Richard Nevin enjoys a pomp-themed weekend at Symphony Hall.
There are many things in life that divide people, that you either love or hate, which can polarise opinion in an instant.
Your choice of football team perhaps, politics (unless you’re a Lib Dem), Brexit or even a spreadable foodstuff derived from yeast extract. And progressive rock.
Definitely progressive rock. The preserve of the socially inadequate and studious, drawn by the lure of complicated time signatures, impenetrable fantasy tales and instrumental solos measured by the amount of people that pass away in the time it takes to complete them. Well that’s the cliché anyway, although for many of us it is the pinnacle of music, the result of putting thought into it rather than bashing away in the hope of a tune emerging (rather too much thought in many cases to be brutally honest) and I love it.
Your prog fan will have a favourite group, most emerging during the early 70’s such as Yes, the bombast and virtuosity of ELP or the more arty King Crimson but for me the torch bearers were always Genesis. Or to be more specific, the Genesis that made music between 1970 and 1980, a period loved enough to have ensured that former guitarist and Ernest Bishop lookalike Steve Hackett could sell out Symphony Hall with the promise to reprise the classics in amongst his own solo oeuvre. A period that also inspired a number of tribute bands, one of which booked the same venue on the following night sending those who know what they like into a frenzy of excitement at the prospect of a Genesis inspired weekend.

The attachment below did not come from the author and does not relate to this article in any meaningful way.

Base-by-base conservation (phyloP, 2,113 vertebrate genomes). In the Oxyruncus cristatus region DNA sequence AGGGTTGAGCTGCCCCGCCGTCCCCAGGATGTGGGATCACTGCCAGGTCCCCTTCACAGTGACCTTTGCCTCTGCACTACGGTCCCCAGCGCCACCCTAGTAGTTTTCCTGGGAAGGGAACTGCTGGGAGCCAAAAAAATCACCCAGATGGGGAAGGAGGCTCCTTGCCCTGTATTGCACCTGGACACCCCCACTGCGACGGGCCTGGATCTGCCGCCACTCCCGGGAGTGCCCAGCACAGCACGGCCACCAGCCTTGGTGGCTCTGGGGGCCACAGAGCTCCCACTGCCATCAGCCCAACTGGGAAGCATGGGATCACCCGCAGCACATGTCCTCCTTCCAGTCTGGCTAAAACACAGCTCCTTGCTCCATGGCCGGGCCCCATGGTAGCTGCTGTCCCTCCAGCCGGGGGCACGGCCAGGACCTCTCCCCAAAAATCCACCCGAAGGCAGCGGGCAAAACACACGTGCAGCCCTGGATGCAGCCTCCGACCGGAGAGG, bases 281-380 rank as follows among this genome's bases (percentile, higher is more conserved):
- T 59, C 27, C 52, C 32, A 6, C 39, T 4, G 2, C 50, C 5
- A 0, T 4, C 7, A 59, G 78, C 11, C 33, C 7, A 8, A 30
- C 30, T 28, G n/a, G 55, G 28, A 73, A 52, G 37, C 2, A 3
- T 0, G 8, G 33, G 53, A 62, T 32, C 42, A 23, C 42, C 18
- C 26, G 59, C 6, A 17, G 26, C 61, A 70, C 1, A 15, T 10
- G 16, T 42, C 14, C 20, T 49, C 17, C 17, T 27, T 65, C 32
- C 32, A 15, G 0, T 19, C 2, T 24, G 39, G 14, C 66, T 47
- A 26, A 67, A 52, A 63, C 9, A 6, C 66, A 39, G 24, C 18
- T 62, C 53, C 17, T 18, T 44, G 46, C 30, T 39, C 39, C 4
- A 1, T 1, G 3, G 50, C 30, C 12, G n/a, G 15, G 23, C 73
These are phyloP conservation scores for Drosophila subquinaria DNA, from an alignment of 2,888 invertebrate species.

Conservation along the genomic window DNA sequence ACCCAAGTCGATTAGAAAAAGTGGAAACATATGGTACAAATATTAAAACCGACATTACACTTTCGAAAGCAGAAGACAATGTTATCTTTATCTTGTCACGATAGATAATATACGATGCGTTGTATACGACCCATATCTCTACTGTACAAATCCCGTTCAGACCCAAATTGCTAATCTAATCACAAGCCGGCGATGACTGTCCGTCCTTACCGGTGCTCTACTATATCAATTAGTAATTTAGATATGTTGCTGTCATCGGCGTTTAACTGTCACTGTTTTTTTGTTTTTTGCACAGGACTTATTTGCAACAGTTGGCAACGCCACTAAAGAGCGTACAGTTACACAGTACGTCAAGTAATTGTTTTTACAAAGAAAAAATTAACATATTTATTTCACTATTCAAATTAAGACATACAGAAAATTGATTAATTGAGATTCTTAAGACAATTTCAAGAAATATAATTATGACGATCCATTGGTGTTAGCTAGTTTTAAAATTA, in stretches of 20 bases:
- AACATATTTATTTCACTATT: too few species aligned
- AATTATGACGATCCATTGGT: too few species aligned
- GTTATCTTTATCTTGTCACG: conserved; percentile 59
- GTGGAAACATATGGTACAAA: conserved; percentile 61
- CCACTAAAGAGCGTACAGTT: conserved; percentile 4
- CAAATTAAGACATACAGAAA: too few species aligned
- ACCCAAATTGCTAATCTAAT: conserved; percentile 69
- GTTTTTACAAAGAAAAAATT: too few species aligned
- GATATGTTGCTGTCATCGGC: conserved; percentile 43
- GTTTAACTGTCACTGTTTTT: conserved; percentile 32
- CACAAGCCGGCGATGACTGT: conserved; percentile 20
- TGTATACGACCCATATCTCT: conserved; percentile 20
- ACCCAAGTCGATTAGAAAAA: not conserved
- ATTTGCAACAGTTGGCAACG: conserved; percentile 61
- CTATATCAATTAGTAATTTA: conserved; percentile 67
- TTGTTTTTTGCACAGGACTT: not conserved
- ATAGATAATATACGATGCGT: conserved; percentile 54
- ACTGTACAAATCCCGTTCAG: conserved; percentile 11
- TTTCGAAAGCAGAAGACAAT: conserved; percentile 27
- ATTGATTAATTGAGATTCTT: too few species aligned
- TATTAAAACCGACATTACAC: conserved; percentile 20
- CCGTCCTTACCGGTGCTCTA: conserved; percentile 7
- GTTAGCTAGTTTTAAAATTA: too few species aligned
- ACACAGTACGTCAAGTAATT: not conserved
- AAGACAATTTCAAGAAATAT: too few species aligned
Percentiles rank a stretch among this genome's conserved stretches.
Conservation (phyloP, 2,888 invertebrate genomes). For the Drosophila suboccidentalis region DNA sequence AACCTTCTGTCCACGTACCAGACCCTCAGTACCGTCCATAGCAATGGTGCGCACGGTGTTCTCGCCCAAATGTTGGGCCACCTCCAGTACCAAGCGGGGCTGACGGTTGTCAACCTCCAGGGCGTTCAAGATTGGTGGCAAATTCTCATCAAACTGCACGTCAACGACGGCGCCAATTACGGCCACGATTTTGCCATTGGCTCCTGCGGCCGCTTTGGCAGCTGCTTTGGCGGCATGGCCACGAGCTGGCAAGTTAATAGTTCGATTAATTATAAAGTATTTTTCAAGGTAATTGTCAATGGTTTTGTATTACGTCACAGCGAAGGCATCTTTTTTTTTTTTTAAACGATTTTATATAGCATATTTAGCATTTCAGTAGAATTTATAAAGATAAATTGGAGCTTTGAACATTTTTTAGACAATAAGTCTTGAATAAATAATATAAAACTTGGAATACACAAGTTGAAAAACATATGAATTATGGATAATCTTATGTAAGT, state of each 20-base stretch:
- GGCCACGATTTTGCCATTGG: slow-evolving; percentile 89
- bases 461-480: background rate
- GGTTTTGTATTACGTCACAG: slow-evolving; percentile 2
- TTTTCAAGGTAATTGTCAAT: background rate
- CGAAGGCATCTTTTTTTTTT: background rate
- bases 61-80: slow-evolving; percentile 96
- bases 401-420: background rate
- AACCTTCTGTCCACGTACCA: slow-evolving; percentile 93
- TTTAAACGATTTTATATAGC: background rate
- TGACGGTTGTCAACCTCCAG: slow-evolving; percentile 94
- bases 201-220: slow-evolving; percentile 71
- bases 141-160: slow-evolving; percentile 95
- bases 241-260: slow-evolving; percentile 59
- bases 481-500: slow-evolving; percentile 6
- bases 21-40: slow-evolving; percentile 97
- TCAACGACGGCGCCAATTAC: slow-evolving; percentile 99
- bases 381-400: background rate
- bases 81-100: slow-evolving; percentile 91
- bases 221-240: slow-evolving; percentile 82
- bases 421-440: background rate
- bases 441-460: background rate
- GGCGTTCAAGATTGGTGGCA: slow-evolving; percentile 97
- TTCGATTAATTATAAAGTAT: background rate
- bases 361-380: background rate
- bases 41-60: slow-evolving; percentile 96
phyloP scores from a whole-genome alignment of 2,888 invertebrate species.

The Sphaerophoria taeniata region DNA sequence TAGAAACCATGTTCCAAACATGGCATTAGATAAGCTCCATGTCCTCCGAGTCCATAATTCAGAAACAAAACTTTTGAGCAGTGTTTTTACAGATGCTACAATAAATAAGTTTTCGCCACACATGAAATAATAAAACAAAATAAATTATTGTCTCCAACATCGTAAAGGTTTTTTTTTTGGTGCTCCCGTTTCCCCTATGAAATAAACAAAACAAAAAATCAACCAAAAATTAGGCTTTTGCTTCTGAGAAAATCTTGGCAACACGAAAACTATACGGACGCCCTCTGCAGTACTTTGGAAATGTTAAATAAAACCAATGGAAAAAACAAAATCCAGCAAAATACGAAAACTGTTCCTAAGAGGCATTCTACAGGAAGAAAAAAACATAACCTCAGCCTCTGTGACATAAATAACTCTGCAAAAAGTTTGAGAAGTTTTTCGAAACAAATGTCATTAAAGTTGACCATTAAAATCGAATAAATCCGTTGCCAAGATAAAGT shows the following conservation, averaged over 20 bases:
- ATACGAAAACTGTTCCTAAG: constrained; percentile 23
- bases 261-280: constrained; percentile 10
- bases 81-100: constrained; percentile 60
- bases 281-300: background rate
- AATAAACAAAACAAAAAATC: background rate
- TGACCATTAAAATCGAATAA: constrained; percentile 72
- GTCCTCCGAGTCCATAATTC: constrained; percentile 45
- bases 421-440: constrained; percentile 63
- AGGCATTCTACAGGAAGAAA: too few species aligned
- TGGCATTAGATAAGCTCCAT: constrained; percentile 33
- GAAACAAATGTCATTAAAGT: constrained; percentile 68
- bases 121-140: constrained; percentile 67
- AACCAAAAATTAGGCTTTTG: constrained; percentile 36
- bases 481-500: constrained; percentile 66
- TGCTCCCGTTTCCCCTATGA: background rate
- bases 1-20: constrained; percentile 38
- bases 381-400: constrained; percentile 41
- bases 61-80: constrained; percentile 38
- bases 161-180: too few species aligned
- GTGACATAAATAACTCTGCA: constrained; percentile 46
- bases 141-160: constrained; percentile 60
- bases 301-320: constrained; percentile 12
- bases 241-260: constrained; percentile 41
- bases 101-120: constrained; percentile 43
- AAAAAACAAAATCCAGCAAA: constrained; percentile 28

Fulfilling a lifetime ambition, Hackett roped in an orchestra to help interpret the music but not just any orchestra. Engaging the Heart of England Philharmonic meant that this became a hometown gig for the fiddlers and blowers, assembled behind Hackett’s band. I’m not overly keen on the idea of bolting an orchestra onto any music where it didn’t previously exist but if it’s going to be done to any genre then prog is probably the most suitable. I’ll confess that it didn’t make that much difference to me, yes it enhanced the sound somewhat but that just takes the role of the Mellotron, the prototype sampler born in Streetly, and very much the signature sound of prog. I missed it.
The set list was balanced well, tilted in favour of Genesis classics of course, but solo material such as Shadow of The Hierophant was greeted with as much enthusiasm as Firth of Fifth or the gargantuan Suppers Ready. The star of the show has a wonderful touch on the acoustic guitar and on the occasions that he did unplug, such as Blood on the Rooftops it was the equal at least, of his work on the classic Les Paul.
The band itself have been with Hackett for a few years now so are well acquainted with the Genesis back catalogue and a special mention must go to bass player/second guitar Jonas Reingold who appeared to be sporting a claret and blue striped jacket similar the Villa’s 1957 FA Cup-winning kit. Coincidence, or acknowledgement of the location? I have no idea.
And I can’t complete this review without a nod to singer Nad Sylvan. With no instrumental contribution forthcoming, the American, who is a solo artist in his own right, is rather underemployed and takes his leave regularly leaving the band to it, perching in the wings stage right until his extraordinary voice is needed once again.